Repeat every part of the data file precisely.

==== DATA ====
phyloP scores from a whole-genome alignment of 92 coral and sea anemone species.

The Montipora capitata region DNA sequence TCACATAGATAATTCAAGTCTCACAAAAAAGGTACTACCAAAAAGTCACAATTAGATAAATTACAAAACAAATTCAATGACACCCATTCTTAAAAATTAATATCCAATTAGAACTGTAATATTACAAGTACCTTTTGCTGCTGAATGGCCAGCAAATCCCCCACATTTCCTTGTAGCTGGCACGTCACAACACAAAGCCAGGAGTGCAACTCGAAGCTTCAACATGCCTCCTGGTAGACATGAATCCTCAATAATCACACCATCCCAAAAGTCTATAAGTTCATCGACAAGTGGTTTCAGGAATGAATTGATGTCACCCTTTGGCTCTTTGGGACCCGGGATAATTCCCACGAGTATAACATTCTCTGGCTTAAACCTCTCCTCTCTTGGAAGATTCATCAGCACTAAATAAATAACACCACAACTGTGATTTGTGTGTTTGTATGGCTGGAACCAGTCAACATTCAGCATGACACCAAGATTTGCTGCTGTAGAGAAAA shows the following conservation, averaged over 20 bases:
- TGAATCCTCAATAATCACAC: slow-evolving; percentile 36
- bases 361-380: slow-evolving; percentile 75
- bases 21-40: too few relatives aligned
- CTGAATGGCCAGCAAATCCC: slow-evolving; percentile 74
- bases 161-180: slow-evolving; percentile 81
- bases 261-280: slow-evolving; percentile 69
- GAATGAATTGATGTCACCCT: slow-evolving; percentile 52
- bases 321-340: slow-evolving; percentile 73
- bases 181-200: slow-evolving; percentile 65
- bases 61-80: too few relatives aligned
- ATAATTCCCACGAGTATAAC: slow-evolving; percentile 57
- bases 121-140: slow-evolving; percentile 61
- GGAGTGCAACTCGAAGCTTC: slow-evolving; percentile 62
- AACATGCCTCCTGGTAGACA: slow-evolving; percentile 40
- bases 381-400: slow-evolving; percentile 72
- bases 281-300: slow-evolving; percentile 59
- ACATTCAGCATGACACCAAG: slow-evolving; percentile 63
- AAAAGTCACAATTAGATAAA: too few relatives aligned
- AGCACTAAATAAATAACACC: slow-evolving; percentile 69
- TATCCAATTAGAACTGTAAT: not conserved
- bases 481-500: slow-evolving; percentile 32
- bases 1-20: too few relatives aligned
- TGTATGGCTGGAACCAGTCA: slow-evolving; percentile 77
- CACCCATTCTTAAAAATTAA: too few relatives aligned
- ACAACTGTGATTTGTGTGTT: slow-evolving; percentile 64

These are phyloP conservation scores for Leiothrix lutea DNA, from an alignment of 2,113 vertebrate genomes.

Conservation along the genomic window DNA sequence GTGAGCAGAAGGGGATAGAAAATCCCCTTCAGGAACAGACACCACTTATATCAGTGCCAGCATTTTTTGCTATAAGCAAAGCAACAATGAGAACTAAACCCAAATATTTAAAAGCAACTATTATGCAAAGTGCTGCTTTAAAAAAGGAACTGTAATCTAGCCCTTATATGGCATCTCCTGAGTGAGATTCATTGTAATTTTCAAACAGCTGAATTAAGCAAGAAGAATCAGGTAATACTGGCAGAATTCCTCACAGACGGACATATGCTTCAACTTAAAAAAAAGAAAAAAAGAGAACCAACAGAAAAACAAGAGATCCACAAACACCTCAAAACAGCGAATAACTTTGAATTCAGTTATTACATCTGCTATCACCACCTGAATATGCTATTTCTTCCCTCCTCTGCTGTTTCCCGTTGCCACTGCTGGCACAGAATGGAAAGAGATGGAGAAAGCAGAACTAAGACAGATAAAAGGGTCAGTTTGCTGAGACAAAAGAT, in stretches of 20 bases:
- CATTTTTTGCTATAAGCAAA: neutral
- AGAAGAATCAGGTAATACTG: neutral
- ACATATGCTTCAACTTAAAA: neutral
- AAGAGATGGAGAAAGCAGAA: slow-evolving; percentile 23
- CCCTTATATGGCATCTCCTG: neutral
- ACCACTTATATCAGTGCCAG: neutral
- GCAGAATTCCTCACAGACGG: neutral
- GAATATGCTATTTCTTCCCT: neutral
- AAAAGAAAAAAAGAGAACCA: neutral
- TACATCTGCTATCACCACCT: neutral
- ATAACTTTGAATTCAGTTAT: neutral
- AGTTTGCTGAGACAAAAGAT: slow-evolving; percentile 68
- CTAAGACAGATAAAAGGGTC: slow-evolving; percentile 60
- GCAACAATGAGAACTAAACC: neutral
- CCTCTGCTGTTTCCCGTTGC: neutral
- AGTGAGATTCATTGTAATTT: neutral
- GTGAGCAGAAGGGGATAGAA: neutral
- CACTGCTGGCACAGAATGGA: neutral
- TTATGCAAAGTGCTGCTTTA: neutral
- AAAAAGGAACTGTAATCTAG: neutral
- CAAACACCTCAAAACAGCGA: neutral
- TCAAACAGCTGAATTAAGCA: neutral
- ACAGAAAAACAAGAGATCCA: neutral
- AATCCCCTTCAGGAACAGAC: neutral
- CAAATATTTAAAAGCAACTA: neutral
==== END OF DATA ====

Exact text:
phyloP scores from a whole-genome alignment of 92 coral and sea anemone species.

The Montipora capitata region DNA sequence TCACATAGATAATTCAAGTCTCACAAAAAAGGTACTACCAAAAAGTCACAATTAGATAAATTACAAAACAAATTCAATGACACCCATTCTTAAAAATTAATATCCAATTAGAACTGTAATATTACAAGTACCTTTTGCTGCTGAATGGCCAGCAAATCCCCCACATTTCCTTGTAGCTGGCACGTCACAACACAAAGCCAGGAGTGCAACTCGAAGCTTCAACATGCCTCCTGGTAGACATGAATCCTCAATAATCACACCATCCCAAAAGTCTATAAGTTCATCGACAAGTGGTTTCAGGAATGAATTGATGTCACCCTTTGGCTCTTTGGGACCCGGGATAATTCCCACGAGTATAACATTCTCTGGCTTAAACCTCTCCTCTCTTGGAAGATTCATCAGCACTAAATAAATAACACCACAACTGTGATTTGTGTGTTTGTATGGCTGGAACCAGTCAACATTCAGCATGACACCAAGATTTGCTGCTGTAGAGAAAA shows the following conservation, averaged over 20 bases:
- TGAATCCTCAATAATCACAC: slow-evolving; percentile 36
- bases 361-380: slow-evolving; percentile 75
- bases 21-40: too few relatives aligned
- CTGAATGGCCAGCAAATCCC: slow-evolving; percentile 74
- bases 161-180: slow-evolving; percentile 81
- bases 261-280: slow-evolving; percentile 69
- GAATGAATTGATGTCACCCT: slow-evolving; percentile 52
- bases 321-340: slow-evolving; percentile 73
- bases 181-200: slow-evolving; percentile 65
- bases 61-80: too few relatives aligned
- ATAATTCCCACGAGTATAAC: slow-evolving; percentile 57
- bases 121-140: slow-evolving; percentile 61
- GGAGTGCAACTCGAAGCTTC: slow-evolving; percentile 62
- AACATGCCTCCTGGTAGACA: slow-evolving; percentile 40
- bases 381-400: slow-evolving; percentile 72
- bases 281-300: slow-evolving; percentile 59
- ACATTCAGCATGACACCAAG: slow-evolving; percentile 63
- AAAAGTCACAATTAGATAAA: too few relatives aligned
- AGCACTAAATAAATAACACC: slow-evolving; percentile 69
- TATCCAATTAGAACTGTAAT: not conserved
- bases 481-500: slow-evolving; percentile 32
- bases 1-20: too few relatives aligned
- TGTATGGCTGGAACCAGTCA: slow-evolving; percentile 77
- CACCCATTCTTAAAAATTAA: too few relatives aligned
- ACAACTGTGATTTGTGTGTT: slow-evolving; percentile 64

These are phyloP conservation scores for Leiothrix lutea DNA, from an alignment of 2,113 vertebrate genomes.

Conservation along the genomic window DNA sequence GTGAGCAGAAGGGGATAGAAAATCCCCTTCAGGAACAGACACCACTTATATCAGTGCCAGCATTTTTTGCTATAAGCAAAGCAACAATGAGAACTAAACCCAAATATTTAAAAGCAACTATTATGCAAAGTGCTGCTTTAAAAAAGGAACTGTAATCTAGCCCTTATATGGCATCTCCTGAGTGAGATTCATTGTAATTTTCAAACAGCTGAATTAAGCAAGAAGAATCAGGTAATACTGGCAGAATTCCTCACAGACGGACATATGCTTCAACTTAAAAAAAAGAAAAAAAGAGAACCAACAGAAAAACAAGAGATCCACAAACACCTCAAAACAGCGAATAACTTTGAATTCAGTTATTACATCTGCTATCACCACCTGAATATGCTATTTCTTCCCTCCTCTGCTGTTTCCCGTTGCCACTGCTGGCACAGAATGGAAAGAGATGGAGAAAGCAGAACTAAGACAGATAAAAGGGTCAGTTTGCTGAGACAAAAGAT, in stretches of 20 bases:
- CATTTTTTGCTATAAGCAAA: neutral
- AGAAGAATCAGGTAATACTG: neutral
- ACATATGCTTCAACTTAAAA: neutral
- AAGAGATGGAGAAAGCAGAA: slow-evolving; percentile 23
- CCCTTATATGGCATCTCCTG: neutral
- ACCACTTATATCAGTGCCAG: neutral
- GCAGAATTCCTCACAGACGG: neutral
- GAATATGCTATTTCTTCCCT: neutral
- AAAAGAAAAAAAGAGAACCA: neutral
- TACATCTGCTATCACCACCT: neutral
- ATAACTTTGAATTCAGTTAT: neutral
- AGTTTGCTGAGACAAAAGAT: slow-evolving; percentile 68
- CTAAGACAGATAAAAGGGTC: slow-evolving; percentile 60
- GCAACAATGAGAACTAAACC: neutral
- CCTCTGCTGTTTCCCGTTGC: neutral
- AGTGAGATTCATTGTAATTT: neutral
- GTGAGCAGAAGGGGATAGAA: neutral
- CACTGCTGGCACAGAATGGA: neutral
- TTATGCAAAGTGCTGCTTTA: neutral
- AAAAAGGAACTGTAATCTAG: neutral
- CAAACACCTCAAAACAGCGA: neutral
- TCAAACAGCTGAATTAAGCA: neutral
- ACAGAAAAACAAGAGATCCA: neutral
- AATCCCCTTCAGGAACAGAC: neutral
- CAAATATTTAAAAGCAACTA: neutral